Thompson, Lucien T. (Tres)

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"Tres" Thompson is an Associate Professor of Cognition and Neuroscience and a leading researcher in the area of the neurobiology of aging and memory. He is also the Principle Investigator of the Aging & Memory Research Laboratory. His research interests include:

  • Cellular Mechanisms of Memory Consolidation
  • Maintenance and Extinction
  • Memory Disruption by Aging, Experience, or Metabolic Insult
  • Memory Restoration by Nootropics

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Recent Submissions

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    A High-Fat Diet Causes Impairment in Hippocampal Memory and Sex-Dependent Alterations in Peripheral Metabolism
    (Hindawi Publishing Corporation) Underwood, Erica L.; Thompson, Lucien T.; 0000-0001-8878-0221 (Thompson, LT)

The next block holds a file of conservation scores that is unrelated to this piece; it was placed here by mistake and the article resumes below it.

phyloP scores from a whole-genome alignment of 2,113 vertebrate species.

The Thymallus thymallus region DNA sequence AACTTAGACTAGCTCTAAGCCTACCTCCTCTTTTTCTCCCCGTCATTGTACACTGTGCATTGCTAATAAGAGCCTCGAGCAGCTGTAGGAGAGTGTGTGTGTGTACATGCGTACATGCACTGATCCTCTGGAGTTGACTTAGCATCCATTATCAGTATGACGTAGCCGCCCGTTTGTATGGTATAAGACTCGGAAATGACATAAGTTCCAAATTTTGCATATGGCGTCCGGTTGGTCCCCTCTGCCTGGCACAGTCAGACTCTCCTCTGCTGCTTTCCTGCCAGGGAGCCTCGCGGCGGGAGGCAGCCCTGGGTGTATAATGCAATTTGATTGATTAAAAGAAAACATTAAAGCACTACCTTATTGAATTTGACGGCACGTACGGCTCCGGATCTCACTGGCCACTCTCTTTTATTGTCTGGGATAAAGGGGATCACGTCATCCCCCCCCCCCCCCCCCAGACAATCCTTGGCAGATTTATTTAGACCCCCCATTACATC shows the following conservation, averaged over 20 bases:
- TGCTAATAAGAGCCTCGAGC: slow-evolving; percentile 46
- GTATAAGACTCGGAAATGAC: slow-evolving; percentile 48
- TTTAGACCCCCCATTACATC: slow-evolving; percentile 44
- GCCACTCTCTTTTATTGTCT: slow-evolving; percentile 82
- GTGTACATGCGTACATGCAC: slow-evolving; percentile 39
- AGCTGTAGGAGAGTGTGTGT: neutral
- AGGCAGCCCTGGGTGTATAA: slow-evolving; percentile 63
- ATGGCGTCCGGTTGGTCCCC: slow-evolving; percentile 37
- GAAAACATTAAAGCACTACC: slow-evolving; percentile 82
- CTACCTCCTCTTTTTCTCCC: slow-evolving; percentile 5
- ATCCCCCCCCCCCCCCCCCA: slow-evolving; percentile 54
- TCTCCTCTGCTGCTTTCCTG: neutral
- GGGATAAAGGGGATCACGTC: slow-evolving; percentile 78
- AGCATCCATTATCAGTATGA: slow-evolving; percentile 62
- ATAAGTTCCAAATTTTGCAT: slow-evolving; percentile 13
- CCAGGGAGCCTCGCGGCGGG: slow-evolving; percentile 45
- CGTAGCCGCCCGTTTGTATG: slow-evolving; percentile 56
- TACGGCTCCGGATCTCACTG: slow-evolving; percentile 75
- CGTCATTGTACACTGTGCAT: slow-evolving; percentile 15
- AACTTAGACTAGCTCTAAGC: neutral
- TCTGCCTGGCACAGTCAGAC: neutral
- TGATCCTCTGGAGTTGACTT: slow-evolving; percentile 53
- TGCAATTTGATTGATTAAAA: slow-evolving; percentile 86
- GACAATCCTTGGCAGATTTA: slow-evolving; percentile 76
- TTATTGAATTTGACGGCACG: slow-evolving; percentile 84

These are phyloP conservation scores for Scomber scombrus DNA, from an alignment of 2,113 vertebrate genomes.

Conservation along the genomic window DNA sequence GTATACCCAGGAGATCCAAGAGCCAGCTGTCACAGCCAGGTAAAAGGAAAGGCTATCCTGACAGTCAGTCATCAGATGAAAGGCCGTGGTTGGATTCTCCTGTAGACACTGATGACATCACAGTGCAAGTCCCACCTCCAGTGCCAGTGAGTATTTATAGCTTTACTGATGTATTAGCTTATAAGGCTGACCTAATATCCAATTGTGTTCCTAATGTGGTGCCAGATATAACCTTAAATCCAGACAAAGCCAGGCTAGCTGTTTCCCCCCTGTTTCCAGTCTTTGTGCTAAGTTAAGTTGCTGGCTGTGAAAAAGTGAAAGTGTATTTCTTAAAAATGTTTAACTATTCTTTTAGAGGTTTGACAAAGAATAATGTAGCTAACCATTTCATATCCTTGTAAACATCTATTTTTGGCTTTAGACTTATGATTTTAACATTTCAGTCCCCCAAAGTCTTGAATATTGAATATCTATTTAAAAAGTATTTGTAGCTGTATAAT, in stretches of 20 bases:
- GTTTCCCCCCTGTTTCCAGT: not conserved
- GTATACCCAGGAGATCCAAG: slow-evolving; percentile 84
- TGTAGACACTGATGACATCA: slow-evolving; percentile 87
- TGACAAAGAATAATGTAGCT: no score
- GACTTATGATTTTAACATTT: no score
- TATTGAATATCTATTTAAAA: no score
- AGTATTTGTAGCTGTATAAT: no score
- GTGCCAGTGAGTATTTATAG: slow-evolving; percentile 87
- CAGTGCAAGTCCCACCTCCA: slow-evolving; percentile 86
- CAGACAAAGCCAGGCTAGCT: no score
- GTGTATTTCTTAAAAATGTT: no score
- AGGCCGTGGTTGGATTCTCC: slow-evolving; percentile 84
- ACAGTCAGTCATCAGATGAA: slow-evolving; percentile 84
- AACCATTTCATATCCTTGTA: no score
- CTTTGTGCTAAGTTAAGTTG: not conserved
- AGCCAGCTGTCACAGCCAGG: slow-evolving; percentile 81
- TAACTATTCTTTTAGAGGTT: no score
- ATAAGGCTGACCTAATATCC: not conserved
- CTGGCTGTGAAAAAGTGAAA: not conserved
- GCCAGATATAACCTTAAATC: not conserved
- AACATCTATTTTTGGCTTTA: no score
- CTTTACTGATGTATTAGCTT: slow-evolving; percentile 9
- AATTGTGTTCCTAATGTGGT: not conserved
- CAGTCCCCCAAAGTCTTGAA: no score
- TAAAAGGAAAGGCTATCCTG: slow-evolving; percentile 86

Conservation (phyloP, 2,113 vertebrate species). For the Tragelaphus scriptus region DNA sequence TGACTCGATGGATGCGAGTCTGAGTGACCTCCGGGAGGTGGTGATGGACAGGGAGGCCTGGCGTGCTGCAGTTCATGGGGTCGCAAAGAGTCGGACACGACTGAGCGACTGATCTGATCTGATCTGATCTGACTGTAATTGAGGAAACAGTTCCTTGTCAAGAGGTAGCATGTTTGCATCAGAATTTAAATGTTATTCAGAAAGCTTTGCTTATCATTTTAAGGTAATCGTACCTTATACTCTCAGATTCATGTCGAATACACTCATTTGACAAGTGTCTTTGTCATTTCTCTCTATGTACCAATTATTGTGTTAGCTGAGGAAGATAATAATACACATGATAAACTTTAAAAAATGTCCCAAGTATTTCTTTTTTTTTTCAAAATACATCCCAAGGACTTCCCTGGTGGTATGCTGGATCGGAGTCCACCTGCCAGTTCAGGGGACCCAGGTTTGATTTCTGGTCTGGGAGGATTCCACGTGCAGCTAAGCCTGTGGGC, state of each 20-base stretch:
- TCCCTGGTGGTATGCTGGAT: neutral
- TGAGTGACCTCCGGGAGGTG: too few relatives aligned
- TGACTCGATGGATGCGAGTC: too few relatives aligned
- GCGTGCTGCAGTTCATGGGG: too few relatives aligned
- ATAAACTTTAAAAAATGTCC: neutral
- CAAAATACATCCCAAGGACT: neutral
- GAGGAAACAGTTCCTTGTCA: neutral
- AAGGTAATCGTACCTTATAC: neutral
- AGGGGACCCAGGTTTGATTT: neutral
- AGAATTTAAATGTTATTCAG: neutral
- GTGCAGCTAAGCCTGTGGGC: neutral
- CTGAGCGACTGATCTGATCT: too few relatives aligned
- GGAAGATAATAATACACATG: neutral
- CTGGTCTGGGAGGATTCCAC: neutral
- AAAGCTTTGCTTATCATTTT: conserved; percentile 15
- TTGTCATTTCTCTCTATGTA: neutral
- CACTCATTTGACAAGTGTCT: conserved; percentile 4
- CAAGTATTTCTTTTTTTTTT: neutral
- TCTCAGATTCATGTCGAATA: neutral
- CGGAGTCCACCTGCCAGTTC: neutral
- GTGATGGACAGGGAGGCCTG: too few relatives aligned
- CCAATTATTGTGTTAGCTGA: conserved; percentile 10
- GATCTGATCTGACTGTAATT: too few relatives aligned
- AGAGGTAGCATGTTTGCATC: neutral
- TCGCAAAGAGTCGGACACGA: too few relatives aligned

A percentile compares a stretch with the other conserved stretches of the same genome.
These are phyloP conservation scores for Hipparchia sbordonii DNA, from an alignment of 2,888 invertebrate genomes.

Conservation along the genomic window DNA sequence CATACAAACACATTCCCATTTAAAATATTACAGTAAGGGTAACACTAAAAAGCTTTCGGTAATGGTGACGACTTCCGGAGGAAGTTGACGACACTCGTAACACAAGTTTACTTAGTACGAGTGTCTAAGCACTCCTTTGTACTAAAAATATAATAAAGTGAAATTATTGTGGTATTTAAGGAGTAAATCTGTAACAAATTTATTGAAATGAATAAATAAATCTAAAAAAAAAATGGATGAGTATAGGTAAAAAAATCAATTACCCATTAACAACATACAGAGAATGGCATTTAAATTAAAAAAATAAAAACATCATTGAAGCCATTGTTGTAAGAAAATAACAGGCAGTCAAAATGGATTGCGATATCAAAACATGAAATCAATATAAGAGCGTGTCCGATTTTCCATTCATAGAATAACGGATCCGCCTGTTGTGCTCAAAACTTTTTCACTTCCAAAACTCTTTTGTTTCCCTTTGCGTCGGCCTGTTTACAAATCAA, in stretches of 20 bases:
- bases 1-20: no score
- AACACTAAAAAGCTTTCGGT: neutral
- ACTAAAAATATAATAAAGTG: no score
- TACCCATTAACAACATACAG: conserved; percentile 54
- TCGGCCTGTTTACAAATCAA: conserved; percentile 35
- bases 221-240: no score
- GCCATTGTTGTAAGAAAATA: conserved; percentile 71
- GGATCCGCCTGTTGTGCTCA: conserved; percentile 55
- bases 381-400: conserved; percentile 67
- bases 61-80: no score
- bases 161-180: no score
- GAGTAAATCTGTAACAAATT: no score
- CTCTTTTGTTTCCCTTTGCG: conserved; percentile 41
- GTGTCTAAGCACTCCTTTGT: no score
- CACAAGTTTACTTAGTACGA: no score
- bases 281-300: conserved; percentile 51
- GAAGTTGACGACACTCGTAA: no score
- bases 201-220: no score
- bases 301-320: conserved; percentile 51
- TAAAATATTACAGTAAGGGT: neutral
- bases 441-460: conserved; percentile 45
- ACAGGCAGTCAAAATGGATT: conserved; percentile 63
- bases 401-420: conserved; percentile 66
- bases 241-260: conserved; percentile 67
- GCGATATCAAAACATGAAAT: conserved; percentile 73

While high-fat diets are associated with rising incidence of obesity/type-2 diabetes and can induce metabolic and cognitive deficits, sex-dependent comparisons are rarely systematically made. Effects of exclusive consumption of a high-fat diet (HFD) on systemic metabolism and on behavioral measures of hippocampal-dependent memory were compared in young male and female LE rats. Littermates were fed from weaning either a HFD or a control diet (CD) for 12 wk prior to testing. Sex-different effects of the HFD were observed in classic metabolic signs associated with type-2 diabetes. Males fed the HFD became obese, and had elevated fasted blood glucose levels, elevated corticosterone, and impaired glucose-tolerance, while females on the HFD exhibited only elevated corticosterone. Regardless of peripheral metabolism alteration, rats of both sexes fed the HFD were equally impaired in a spatial object recognition memory task associated with impaired hippocampal function. While the metabolic changes reported here have been characterized previously in males, the set of diet-induced effects observed here in females are novel. Impaired memory can have significant cognitive consequences, over the short-term and over the lifespan. A significant need exists for comparative research into sex-dependent differences underlying obesity and metabolic syndromes relating systemic, cognitive, and neural plasticity mechanisms.

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